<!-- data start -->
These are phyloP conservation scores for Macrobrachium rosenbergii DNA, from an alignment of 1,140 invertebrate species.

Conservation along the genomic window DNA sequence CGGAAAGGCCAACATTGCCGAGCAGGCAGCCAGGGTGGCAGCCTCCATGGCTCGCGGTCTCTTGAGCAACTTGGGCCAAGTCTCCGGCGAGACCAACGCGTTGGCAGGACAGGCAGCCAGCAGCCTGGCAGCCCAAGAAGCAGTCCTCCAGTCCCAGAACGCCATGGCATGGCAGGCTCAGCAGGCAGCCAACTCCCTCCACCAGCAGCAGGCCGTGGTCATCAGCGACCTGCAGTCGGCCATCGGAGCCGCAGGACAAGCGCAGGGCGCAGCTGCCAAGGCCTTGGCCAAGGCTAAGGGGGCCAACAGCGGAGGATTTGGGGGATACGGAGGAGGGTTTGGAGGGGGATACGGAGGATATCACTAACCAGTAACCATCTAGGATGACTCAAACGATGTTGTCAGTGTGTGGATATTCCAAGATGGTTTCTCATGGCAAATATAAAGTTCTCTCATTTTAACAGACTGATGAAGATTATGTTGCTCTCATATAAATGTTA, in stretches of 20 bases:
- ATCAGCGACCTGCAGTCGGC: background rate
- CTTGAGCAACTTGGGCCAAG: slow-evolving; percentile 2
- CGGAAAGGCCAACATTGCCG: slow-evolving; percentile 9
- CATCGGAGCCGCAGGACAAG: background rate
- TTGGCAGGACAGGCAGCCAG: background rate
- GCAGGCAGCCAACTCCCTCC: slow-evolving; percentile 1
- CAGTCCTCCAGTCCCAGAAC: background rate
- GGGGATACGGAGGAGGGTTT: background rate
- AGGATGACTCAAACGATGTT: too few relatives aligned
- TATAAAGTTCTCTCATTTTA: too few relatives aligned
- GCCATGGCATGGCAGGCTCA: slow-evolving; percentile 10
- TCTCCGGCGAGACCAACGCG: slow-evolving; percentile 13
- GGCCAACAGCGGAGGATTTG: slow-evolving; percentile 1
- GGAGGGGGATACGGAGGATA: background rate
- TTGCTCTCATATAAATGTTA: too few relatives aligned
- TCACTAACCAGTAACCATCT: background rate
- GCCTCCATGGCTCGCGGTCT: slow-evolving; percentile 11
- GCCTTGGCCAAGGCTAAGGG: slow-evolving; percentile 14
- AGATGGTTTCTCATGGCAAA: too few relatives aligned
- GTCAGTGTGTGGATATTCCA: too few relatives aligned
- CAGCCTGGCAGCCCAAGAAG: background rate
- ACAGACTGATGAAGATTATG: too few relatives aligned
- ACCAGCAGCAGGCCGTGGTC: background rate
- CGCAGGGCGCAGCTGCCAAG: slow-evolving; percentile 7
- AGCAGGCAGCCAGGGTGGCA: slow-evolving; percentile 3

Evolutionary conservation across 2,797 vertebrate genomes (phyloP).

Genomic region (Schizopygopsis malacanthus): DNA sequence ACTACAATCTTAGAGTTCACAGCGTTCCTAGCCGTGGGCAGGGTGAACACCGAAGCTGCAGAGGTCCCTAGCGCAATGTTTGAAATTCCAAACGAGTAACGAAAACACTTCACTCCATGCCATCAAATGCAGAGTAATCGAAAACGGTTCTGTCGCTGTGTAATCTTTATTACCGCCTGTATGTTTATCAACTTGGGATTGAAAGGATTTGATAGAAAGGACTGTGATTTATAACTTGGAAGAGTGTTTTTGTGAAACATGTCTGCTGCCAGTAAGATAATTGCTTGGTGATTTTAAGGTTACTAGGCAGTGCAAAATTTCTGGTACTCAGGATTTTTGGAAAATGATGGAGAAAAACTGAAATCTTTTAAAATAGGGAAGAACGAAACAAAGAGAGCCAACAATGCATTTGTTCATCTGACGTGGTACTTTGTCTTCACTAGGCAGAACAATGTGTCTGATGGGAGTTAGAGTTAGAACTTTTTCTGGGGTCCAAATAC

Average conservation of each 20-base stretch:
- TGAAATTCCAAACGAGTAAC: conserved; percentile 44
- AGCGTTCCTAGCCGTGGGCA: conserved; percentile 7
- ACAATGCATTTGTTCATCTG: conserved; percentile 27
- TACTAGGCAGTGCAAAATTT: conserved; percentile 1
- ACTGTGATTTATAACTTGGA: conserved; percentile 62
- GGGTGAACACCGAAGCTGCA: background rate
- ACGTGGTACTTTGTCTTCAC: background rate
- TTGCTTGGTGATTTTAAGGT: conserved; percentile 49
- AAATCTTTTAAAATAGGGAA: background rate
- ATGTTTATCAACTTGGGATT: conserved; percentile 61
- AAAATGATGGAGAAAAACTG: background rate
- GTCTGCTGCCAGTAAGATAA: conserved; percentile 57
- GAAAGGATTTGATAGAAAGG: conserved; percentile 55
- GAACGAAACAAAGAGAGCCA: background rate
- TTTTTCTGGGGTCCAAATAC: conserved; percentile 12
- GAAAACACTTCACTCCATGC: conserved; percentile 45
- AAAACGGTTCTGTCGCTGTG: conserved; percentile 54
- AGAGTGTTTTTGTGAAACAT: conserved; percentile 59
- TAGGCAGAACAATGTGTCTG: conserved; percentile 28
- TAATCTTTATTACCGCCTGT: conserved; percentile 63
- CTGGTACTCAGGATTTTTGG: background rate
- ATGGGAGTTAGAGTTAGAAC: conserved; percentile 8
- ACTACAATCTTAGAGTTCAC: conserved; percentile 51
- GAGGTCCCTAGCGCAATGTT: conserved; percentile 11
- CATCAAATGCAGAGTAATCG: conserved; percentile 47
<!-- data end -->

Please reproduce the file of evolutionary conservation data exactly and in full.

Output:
These are phyloP conservation scores for Macrobrachium rosenbergii DNA, from an alignment of 1,140 invertebrate species.

Conservation along the genomic window DNA sequence CGGAAAGGCCAACATTGCCGAGCAGGCAGCCAGGGTGGCAGCCTCCATGGCTCGCGGTCTCTTGAGCAACTTGGGCCAAGTCTCCGGCGAGACCAACGCGTTGGCAGGACAGGCAGCCAGCAGCCTGGCAGCCCAAGAAGCAGTCCTCCAGTCCCAGAACGCCATGGCATGGCAGGCTCAGCAGGCAGCCAACTCCCTCCACCAGCAGCAGGCCGTGGTCATCAGCGACCTGCAGTCGGCCATCGGAGCCGCAGGACAAGCGCAGGGCGCAGCTGCCAAGGCCTTGGCCAAGGCTAAGGGGGCCAACAGCGGAGGATTTGGGGGATACGGAGGAGGGTTTGGAGGGGGATACGGAGGATATCACTAACCAGTAACCATCTAGGATGACTCAAACGATGTTGTCAGTGTGTGGATATTCCAAGATGGTTTCTCATGGCAAATATAAAGTTCTCTCATTTTAACAGACTGATGAAGATTATGTTGCTCTCATATAAATGTTA, in stretches of 20 bases:
- ATCAGCGACCTGCAGTCGGC: background rate
- CTTGAGCAACTTGGGCCAAG: slow-evolving; percentile 2
- CGGAAAGGCCAACATTGCCG: slow-evolving; percentile 9
- CATCGGAGCCGCAGGACAAG: background rate
- TTGGCAGGACAGGCAGCCAG: background rate
- GCAGGCAGCCAACTCCCTCC: slow-evolving; percentile 1
- CAGTCCTCCAGTCCCAGAAC: background rate
- GGGGATACGGAGGAGGGTTT: background rate
- AGGATGACTCAAACGATGTT: too few relatives aligned
- TATAAAGTTCTCTCATTTTA: too few relatives aligned
- GCCATGGCATGGCAGGCTCA: slow-evolving; percentile 10
- TCTCCGGCGAGACCAACGCG: slow-evolving; percentile 13
- GGCCAACAGCGGAGGATTTG: slow-evolving; percentile 1
- GGAGGGGGATACGGAGGATA: background rate
- TTGCTCTCATATAAATGTTA: too few relatives aligned
- TCACTAACCAGTAACCATCT: background rate
- GCCTCCATGGCTCGCGGTCT: slow-evolving; percentile 11
- GCCTTGGCCAAGGCTAAGGG: slow-evolving; percentile 14
- AGATGGTTTCTCATGGCAAA: too few relatives aligned
- GTCAGTGTGTGGATATTCCA: too few relatives aligned
- CAGCCTGGCAGCCCAAGAAG: background rate
- ACAGACTGATGAAGATTATG: too few relatives aligned
- ACCAGCAGCAGGCCGTGGTC: background rate
- CGCAGGGCGCAGCTGCCAAG: slow-evolving; percentile 7
- AGCAGGCAGCCAGGGTGGCA: slow-evolving; percentile 3

Evolutionary conservation across 2,797 vertebrate genomes (phyloP).

Genomic region (Schizopygopsis malacanthus): DNA sequence ACTACAATCTTAGAGTTCACAGCGTTCCTAGCCGTGGGCAGGGTGAACACCGAAGCTGCAGAGGTCCCTAGCGCAATGTTTGAAATTCCAAACGAGTAACGAAAACACTTCACTCCATGCCATCAAATGCAGAGTAATCGAAAACGGTTCTGTCGCTGTGTAATCTTTATTACCGCCTGTATGTTTATCAACTTGGGATTGAAAGGATTTGATAGAAAGGACTGTGATTTATAACTTGGAAGAGTGTTTTTGTGAAACATGTCTGCTGCCAGTAAGATAATTGCTTGGTGATTTTAAGGTTACTAGGCAGTGCAAAATTTCTGGTACTCAGGATTTTTGGAAAATGATGGAGAAAAACTGAAATCTTTTAAAATAGGGAAGAACGAAACAAAGAGAGCCAACAATGCATTTGTTCATCTGACGTGGTACTTTGTCTTCACTAGGCAGAACAATGTGTCTGATGGGAGTTAGAGTTAGAACTTTTTCTGGGGTCCAAATAC

Average conservation of each 20-base stretch:
- TGAAATTCCAAACGAGTAAC: conserved; percentile 44
- AGCGTTCCTAGCCGTGGGCA: conserved; percentile 7
- ACAATGCATTTGTTCATCTG: conserved; percentile 27
- TACTAGGCAGTGCAAAATTT: conserved; percentile 1
- ACTGTGATTTATAACTTGGA: conserved; percentile 62
- GGGTGAACACCGAAGCTGCA: background rate
- ACGTGGTACTTTGTCTTCAC: background rate
- TTGCTTGGTGATTTTAAGGT: conserved; percentile 49
- AAATCTTTTAAAATAGGGAA: background rate
- ATGTTTATCAACTTGGGATT: conserved; percentile 61
- AAAATGATGGAGAAAAACTG: background rate
- GTCTGCTGCCAGTAAGATAA: conserved; percentile 57
- GAAAGGATTTGATAGAAAGG: conserved; percentile 55
- GAACGAAACAAAGAGAGCCA: background rate
- TTTTTCTGGGGTCCAAATAC: conserved; percentile 12
- GAAAACACTTCACTCCATGC: conserved; percentile 45
- AAAACGGTTCTGTCGCTGTG: conserved; percentile 54
- AGAGTGTTTTTGTGAAACAT: conserved; percentile 59
- TAGGCAGAACAATGTGTCTG: conserved; percentile 28
- TAATCTTTATTACCGCCTGT: conserved; percentile 63
- CTGGTACTCAGGATTTTTGG: background rate
- ATGGGAGTTAGAGTTAGAAC: conserved; percentile 8
- ACTACAATCTTAGAGTTCAC: conserved; percentile 51
- GAGGTCCCTAGCGCAATGTT: conserved; percentile 11
- CATCAAATGCAGAGTAATCG: conserved; percentile 47